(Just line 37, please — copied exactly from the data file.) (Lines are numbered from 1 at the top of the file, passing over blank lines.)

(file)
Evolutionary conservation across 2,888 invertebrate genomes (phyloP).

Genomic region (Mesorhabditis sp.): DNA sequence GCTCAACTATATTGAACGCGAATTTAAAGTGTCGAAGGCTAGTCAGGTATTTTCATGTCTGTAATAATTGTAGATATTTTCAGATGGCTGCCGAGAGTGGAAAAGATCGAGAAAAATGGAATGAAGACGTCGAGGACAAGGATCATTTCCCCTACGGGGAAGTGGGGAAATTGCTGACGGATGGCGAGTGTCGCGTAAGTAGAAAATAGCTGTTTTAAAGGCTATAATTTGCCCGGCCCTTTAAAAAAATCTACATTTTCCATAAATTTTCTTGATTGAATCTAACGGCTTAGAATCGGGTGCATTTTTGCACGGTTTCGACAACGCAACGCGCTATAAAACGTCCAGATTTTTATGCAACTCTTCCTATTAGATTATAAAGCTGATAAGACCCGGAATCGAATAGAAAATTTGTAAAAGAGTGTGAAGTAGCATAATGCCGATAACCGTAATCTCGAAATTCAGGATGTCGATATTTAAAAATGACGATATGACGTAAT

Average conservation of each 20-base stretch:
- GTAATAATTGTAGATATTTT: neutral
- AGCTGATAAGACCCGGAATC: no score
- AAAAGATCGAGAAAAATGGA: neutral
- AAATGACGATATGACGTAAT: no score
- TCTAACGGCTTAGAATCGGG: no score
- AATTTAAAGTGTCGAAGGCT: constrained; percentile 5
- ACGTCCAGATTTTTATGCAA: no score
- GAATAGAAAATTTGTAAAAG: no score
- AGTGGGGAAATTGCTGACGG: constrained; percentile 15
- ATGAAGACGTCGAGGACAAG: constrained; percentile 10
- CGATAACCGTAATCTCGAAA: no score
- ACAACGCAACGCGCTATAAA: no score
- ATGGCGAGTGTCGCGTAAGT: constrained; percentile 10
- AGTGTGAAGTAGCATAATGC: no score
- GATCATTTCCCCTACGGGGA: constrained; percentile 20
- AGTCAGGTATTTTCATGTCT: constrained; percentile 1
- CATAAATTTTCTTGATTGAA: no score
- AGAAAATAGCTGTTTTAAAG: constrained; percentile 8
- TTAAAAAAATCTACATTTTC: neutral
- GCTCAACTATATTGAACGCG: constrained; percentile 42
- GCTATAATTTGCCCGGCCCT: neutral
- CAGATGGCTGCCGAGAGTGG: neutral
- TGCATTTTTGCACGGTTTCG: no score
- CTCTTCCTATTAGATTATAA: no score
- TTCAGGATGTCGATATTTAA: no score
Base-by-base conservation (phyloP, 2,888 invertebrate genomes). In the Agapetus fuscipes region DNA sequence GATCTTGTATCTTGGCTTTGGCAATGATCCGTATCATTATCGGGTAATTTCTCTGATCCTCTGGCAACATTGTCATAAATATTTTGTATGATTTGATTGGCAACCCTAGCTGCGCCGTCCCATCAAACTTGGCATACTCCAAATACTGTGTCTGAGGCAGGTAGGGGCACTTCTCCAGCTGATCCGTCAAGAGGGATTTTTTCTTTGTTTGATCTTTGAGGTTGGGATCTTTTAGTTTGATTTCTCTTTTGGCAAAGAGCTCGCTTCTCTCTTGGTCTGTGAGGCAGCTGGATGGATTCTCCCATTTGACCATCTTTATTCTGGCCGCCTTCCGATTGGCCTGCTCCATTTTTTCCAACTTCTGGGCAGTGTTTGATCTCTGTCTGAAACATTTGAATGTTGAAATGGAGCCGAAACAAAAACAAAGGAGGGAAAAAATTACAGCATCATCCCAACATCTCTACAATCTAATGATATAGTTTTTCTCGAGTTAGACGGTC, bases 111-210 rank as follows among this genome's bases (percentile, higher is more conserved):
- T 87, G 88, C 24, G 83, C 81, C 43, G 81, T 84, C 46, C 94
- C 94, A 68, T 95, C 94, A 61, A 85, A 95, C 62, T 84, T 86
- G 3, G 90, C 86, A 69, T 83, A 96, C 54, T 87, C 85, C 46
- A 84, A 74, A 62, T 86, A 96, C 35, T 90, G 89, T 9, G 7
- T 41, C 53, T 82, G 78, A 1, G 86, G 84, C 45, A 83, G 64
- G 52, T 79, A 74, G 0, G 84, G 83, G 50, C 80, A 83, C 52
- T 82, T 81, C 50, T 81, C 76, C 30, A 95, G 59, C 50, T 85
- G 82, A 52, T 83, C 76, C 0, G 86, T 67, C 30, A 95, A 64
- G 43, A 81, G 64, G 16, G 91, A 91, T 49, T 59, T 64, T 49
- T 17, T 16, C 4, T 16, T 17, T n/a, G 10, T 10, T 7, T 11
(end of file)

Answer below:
- G 82, A 52, T 83, C 76, C 0, G 86, T 67, C 30, A 95, A 64